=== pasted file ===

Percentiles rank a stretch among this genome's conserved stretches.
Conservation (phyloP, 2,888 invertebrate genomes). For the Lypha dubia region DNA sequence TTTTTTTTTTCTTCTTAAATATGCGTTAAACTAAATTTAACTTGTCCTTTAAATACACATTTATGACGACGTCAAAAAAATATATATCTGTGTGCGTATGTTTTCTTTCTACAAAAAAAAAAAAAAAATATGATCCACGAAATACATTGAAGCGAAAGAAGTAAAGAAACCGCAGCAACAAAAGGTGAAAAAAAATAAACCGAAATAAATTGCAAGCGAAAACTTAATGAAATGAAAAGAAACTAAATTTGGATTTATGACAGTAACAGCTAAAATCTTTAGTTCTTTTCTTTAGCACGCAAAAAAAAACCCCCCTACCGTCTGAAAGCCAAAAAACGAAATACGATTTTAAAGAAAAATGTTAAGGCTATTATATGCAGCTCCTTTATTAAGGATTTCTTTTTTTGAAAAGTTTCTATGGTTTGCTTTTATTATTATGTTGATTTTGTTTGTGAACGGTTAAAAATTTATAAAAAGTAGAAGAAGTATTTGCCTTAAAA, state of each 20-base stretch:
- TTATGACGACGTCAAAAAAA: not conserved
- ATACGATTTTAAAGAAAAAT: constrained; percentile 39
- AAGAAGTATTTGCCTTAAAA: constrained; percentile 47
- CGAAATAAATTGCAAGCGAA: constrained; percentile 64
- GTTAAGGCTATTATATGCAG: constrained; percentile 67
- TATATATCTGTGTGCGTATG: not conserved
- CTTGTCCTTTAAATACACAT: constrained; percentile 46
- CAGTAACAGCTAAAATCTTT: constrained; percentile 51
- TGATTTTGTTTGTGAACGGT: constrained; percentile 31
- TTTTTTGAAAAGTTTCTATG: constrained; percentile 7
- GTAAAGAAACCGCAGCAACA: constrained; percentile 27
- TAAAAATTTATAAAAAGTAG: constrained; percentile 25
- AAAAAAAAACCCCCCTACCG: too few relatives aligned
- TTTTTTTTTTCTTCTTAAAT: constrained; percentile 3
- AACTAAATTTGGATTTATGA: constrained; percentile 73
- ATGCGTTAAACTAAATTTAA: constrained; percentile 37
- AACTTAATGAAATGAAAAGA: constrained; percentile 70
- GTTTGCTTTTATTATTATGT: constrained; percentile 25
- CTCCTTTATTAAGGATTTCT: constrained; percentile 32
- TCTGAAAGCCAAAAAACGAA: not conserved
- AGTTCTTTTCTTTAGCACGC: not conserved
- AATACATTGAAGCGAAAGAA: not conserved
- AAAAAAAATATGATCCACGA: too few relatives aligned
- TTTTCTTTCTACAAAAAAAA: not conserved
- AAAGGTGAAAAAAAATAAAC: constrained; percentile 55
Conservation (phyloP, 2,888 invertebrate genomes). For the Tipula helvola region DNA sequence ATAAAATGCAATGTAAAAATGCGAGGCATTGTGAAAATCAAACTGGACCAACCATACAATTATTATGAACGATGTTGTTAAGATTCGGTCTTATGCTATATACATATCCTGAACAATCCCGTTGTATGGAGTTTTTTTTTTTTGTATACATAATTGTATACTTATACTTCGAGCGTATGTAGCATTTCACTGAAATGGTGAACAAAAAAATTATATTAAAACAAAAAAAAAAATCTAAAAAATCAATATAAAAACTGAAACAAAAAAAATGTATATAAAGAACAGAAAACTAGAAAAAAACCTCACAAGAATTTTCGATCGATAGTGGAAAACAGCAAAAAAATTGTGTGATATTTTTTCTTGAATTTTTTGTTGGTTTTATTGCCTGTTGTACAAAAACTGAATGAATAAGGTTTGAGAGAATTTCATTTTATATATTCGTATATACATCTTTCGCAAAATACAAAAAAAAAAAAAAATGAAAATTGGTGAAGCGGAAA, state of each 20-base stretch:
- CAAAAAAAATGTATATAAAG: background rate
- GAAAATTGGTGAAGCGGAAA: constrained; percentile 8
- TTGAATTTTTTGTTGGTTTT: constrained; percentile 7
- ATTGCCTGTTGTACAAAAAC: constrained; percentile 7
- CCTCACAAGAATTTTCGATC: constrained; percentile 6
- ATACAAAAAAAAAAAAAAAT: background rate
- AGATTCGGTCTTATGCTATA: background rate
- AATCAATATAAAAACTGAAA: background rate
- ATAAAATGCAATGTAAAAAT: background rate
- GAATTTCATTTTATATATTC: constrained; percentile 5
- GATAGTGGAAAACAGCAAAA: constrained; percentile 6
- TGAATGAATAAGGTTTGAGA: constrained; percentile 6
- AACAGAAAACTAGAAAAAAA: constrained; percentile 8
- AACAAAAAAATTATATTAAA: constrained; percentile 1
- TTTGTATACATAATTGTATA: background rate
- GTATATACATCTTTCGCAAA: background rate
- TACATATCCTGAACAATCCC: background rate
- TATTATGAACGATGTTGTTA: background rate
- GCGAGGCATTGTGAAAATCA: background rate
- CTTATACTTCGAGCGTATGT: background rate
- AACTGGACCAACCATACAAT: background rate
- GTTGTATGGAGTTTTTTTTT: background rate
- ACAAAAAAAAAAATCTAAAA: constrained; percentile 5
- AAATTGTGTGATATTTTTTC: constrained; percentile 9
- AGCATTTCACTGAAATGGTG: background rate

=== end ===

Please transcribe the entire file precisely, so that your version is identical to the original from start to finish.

Percentiles rank a stretch among this genome's conserved stretches.
Conservation (phyloP, 2,888 invertebrate genomes). For the Lypha dubia region DNA sequence TTTTTTTTTTCTTCTTAAATATGCGTTAAACTAAATTTAACTTGTCCTTTAAATACACATTTATGACGACGTCAAAAAAATATATATCTGTGTGCGTATGTTTTCTTTCTACAAAAAAAAAAAAAAAATATGATCCACGAAATACATTGAAGCGAAAGAAGTAAAGAAACCGCAGCAACAAAAGGTGAAAAAAAATAAACCGAAATAAATTGCAAGCGAAAACTTAATGAAATGAAAAGAAACTAAATTTGGATTTATGACAGTAACAGCTAAAATCTTTAGTTCTTTTCTTTAGCACGCAAAAAAAAACCCCCCTACCGTCTGAAAGCCAAAAAACGAAATACGATTTTAAAGAAAAATGTTAAGGCTATTATATGCAGCTCCTTTATTAAGGATTTCTTTTTTTGAAAAGTTTCTATGGTTTGCTTTTATTATTATGTTGATTTTGTTTGTGAACGGTTAAAAATTTATAAAAAGTAGAAGAAGTATTTGCCTTAAAA, state of each 20-base stretch:
- TTATGACGACGTCAAAAAAA: not conserved
- ATACGATTTTAAAGAAAAAT: constrained; percentile 39
- AAGAAGTATTTGCCTTAAAA: constrained; percentile 47
- CGAAATAAATTGCAAGCGAA: constrained; percentile 64
- GTTAAGGCTATTATATGCAG: constrained; percentile 67
- TATATATCTGTGTGCGTATG: not conserved
- CTTGTCCTTTAAATACACAT: constrained; percentile 46
- CAGTAACAGCTAAAATCTTT: constrained; percentile 51
- TGATTTTGTTTGTGAACGGT: constrained; percentile 31
- TTTTTTGAAAAGTTTCTATG: constrained; percentile 7
- GTAAAGAAACCGCAGCAACA: constrained; percentile 27
- TAAAAATTTATAAAAAGTAG: constrained; percentile 25
- AAAAAAAAACCCCCCTACCG: too few relatives aligned
- TTTTTTTTTTCTTCTTAAAT: constrained; percentile 3
- AACTAAATTTGGATTTATGA: constrained; percentile 73
- ATGCGTTAAACTAAATTTAA: constrained; percentile 37
- AACTTAATGAAATGAAAAGA: constrained; percentile 70
- GTTTGCTTTTATTATTATGT: constrained; percentile 25
- CTCCTTTATTAAGGATTTCT: constrained; percentile 32
- TCTGAAAGCCAAAAAACGAA: not conserved
- AGTTCTTTTCTTTAGCACGC: not conserved
- AATACATTGAAGCGAAAGAA: not conserved
- AAAAAAAATATGATCCACGA: too few relatives aligned
- TTTTCTTTCTACAAAAAAAA: not conserved
- AAAGGTGAAAAAAAATAAAC: constrained; percentile 55
Conservation (phyloP, 2,888 invertebrate genomes). For the Tipula helvola region DNA sequence ATAAAATGCAATGTAAAAATGCGAGGCATTGTGAAAATCAAACTGGACCAACCATACAATTATTATGAACGATGTTGTTAAGATTCGGTCTTATGCTATATACATATCCTGAACAATCCCGTTGTATGGAGTTTTTTTTTTTTGTATACATAATTGTATACTTATACTTCGAGCGTATGTAGCATTTCACTGAAATGGTGAACAAAAAAATTATATTAAAACAAAAAAAAAAATCTAAAAAATCAATATAAAAACTGAAACAAAAAAAATGTATATAAAGAACAGAAAACTAGAAAAAAACCTCACAAGAATTTTCGATCGATAGTGGAAAACAGCAAAAAAATTGTGTGATATTTTTTCTTGAATTTTTTGTTGGTTTTATTGCCTGTTGTACAAAAACTGAATGAATAAGGTTTGAGAGAATTTCATTTTATATATTCGTATATACATCTTTCGCAAAATACAAAAAAAAAAAAAAATGAAAATTGGTGAAGCGGAAA, state of each 20-base stretch:
- CAAAAAAAATGTATATAAAG: background rate
- GAAAATTGGTGAAGCGGAAA: constrained; percentile 8
- TTGAATTTTTTGTTGGTTTT: constrained; percentile 7
- ATTGCCTGTTGTACAAAAAC: constrained; percentile 7
- CCTCACAAGAATTTTCGATC: constrained; percentile 6
- ATACAAAAAAAAAAAAAAAT: background rate
- AGATTCGGTCTTATGCTATA: background rate
- AATCAATATAAAAACTGAAA: background rate
- ATAAAATGCAATGTAAAAAT: background rate
- GAATTTCATTTTATATATTC: constrained; percentile 5
- GATAGTGGAAAACAGCAAAA: constrained; percentile 6
- TGAATGAATAAGGTTTGAGA: constrained; percentile 6
- AACAGAAAACTAGAAAAAAA: constrained; percentile 8
- AACAAAAAAATTATATTAAA: constrained; percentile 1
- TTTGTATACATAATTGTATA: background rate
- GTATATACATCTTTCGCAAA: background rate
- TACATATCCTGAACAATCCC: background rate
- TATTATGAACGATGTTGTTA: background rate
- GCGAGGCATTGTGAAAATCA: background rate
- CTTATACTTCGAGCGTATGT: background rate
- AACTGGACCAACCATACAAT: background rate
- GTTGTATGGAGTTTTTTTTT: background rate
- ACAAAAAAAAAAATCTAAAA: constrained; percentile 5
- AAATTGTGTGATATTTTTTC: constrained; percentile 9
- AGCATTTCACTGAAATGGTG: background rate